The word “paper” is derived from the word papyrus. Papyrus is a plant on which the Egyptian used to as a “paper”. To be specific they used the leaf as a paper.
Before the advent of paper, people tend to write on walls, and because you cannot carry a wall with you to deliver a message it was then improved in the form of tablets / stone. Then generation past and people need to lessen the burden of carrying a tablet so they tried to used different materials to make paper. So, the story goes on until they discovered different plats to make paper and in the end process they settled o using pulp of different plant to make paper.
In the last thousand of years of man’s existence it is difficult to imagine our lives without paper. So, to appreciate more the importance of paper, why not make one.
Here is an article about Paper making:
RECYCLE RICE STRAW INTO HANDMADE PAPER
— rice straw
— sodium hydroxide
— sodium hypochloride
— rosin size
— cheese cloth
— sieve or fine screen, strains the pulp
— deckle — wooden frame, confines the pulp during sheet forming
— drum — should be alkali or acid-resistant
— double-decked screen box:
upper deck: 20 mesh screen bottom box
Lower deck: 100 mesh screen bottom box
— wooden mallet
Preparation of raw materials
— Separate rice stalk from the leaves and panicles. Out these into 5-7 cm. pieces and
then wash with water.Pulping
— Boil stalks in 2.0% sodium hydroxide solution using liquor to material ratio of 10:1 for
2-3 hours or until stalks become soft.
— Immediately after boiling, drain the stalks and transfer these into the screened bottom box.
— Wash stalks thoroughly with water.
— Pound stalks with a wooden mallet.
— The screen the pulp on double-decked screen-bottom box by running pulp under high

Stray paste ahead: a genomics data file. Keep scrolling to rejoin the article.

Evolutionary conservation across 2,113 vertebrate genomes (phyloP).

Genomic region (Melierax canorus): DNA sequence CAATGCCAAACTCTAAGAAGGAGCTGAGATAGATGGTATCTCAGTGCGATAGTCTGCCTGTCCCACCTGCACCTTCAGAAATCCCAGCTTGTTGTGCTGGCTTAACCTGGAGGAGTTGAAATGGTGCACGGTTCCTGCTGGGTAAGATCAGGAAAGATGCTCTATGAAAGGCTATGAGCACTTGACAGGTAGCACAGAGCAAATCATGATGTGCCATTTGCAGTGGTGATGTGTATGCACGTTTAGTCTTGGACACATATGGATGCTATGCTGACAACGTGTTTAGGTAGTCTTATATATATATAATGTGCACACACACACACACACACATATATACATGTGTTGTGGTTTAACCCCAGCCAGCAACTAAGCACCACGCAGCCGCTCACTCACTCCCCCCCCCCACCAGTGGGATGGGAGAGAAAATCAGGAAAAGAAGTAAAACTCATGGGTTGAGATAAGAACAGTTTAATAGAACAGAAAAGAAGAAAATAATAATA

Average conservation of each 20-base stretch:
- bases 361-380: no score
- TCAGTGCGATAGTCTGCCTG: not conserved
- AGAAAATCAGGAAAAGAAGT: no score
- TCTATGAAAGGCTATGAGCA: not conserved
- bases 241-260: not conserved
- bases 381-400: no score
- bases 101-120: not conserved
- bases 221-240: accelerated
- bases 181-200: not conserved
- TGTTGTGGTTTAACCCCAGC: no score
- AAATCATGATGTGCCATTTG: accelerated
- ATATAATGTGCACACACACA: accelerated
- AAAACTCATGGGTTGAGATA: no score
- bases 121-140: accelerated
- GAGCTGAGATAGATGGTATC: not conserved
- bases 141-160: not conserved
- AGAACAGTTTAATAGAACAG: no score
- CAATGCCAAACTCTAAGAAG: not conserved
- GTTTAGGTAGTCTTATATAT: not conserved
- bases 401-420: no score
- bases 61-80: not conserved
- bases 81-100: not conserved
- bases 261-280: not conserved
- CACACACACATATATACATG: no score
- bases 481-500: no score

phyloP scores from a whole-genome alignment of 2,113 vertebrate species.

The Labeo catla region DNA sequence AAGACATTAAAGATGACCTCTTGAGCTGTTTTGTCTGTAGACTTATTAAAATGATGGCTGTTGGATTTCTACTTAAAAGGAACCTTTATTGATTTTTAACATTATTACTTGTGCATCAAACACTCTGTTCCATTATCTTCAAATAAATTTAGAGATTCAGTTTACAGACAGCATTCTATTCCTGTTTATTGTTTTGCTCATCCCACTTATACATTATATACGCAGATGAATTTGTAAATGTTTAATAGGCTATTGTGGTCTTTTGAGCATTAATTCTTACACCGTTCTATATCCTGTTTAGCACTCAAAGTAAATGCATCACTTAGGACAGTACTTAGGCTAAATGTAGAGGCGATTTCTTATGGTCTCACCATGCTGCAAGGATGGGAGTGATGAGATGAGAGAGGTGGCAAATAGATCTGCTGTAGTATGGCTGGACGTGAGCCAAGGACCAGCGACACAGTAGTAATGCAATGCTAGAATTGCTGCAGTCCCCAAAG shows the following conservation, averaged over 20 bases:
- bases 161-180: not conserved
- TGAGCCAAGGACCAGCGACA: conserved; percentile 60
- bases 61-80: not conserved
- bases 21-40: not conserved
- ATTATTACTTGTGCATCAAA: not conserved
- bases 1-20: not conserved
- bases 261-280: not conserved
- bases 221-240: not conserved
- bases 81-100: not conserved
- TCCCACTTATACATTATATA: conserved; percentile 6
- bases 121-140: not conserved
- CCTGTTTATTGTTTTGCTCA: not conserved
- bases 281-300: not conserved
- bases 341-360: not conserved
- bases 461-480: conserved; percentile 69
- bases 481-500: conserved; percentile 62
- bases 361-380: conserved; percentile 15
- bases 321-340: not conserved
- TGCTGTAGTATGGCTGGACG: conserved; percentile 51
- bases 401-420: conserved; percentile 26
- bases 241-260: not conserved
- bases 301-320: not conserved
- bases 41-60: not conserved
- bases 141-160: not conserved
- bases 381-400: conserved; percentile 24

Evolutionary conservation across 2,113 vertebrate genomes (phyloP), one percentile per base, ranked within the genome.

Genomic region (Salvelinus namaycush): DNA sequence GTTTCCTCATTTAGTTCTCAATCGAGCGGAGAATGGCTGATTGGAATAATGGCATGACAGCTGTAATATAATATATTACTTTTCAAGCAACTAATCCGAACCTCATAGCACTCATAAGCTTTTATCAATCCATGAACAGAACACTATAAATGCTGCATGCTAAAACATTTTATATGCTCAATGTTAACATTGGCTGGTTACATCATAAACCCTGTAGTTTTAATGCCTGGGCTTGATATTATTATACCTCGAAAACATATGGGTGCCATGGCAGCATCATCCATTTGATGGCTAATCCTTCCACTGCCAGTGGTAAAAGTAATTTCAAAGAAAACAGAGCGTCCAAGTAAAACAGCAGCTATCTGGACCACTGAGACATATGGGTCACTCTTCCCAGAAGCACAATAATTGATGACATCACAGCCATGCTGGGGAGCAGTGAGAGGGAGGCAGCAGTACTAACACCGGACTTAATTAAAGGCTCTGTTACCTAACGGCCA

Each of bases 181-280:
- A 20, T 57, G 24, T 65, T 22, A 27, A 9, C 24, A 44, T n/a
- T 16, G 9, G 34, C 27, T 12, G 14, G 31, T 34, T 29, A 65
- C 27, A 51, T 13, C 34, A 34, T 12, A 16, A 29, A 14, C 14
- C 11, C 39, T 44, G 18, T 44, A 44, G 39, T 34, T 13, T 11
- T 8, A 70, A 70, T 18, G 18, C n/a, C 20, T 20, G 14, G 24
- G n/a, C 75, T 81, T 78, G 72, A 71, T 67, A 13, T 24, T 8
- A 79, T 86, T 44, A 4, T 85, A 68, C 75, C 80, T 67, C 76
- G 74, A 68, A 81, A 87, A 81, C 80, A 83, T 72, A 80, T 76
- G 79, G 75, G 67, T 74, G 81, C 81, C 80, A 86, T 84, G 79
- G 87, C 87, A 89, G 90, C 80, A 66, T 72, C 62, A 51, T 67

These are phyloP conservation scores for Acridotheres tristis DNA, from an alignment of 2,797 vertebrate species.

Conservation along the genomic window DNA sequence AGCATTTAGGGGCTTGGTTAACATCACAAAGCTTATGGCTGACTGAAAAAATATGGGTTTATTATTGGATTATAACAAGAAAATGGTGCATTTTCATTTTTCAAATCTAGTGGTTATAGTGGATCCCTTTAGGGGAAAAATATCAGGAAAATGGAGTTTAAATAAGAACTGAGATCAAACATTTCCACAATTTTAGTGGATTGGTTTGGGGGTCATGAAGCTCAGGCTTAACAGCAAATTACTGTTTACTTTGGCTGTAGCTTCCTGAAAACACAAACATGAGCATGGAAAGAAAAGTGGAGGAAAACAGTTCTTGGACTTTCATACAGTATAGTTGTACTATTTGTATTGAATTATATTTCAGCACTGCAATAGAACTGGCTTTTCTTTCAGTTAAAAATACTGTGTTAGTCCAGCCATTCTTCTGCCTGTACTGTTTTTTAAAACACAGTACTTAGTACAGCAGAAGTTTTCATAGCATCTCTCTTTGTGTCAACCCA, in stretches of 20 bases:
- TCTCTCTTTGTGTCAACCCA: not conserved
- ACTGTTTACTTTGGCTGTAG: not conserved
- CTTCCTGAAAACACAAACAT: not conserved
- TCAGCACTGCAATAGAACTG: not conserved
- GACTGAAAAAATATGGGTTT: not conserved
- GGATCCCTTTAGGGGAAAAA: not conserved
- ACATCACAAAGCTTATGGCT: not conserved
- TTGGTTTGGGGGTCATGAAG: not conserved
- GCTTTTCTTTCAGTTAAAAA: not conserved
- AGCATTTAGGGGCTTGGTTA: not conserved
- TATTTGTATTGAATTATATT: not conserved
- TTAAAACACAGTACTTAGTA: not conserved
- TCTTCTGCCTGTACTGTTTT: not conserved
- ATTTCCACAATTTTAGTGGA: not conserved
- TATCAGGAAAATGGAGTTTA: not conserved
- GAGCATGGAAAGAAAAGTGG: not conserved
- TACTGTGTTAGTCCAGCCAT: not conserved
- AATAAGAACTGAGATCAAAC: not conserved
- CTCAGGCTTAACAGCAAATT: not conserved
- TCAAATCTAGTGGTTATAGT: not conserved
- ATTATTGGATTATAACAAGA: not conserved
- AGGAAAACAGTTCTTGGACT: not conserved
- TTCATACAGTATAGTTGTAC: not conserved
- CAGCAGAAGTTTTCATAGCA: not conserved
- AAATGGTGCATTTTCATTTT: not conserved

— Bleach the pulp either by single- or multi-stage bleaching process.
The bleachingconditions are as follows:
— Bleach solution (sodium hypochlorite) 2%
— Consistency 10%
— Duration 15 min.
— Temperature 35-45° C
— Thoroughly wash the pulp with water after each stage.
— Prior to sheet forming, allow the pulp to swell in water at 2% consistency for 30 minutes.
— Drain the pulp and form this into balls.
— Beat the pulp with a wooden mallet until it is free of lumps when suspended in water.
— Transfer the beaten pulp into the paper vat.
— Add water to the desired consistency of the slurry.
If you desire thin paper, add more water; if thick paper, put less water.
— Add paper additives: rosin size (1%) and alum (2%)
— Dip the mould fitted in the deckle into the paper vat at an angle, straighten out and lift
it to catch an amount of the solution on top of the screen.
— Tilt the mould and deckle back and forth to the maker side and throw excess slurry
back to the paper vat.
— Shake the mould and deckle.
— Tilt the mould again back and forth until most of the water comes out through the screen.
— Then separate the mould from the deckle and lay it on the pieces of blotting material
— Cover this with another piece of blotting material.
— Pressed with a roller, slowly separate the screen from the street.
— Lay the sheet on a plan galvanized iron, cover it with blotters and press it four times
with a roller.
— Remove the blotters and hang the sheet to dry.
The handmade paper produced is creamy white, 0.43 mm. thick. It is suitable for
special paper products like greeting cards, calling cards, and other novelty paper items.
Source: Technology, Vol. IX, No. 4, 1987
Tekno tulong. picture from:unc.edu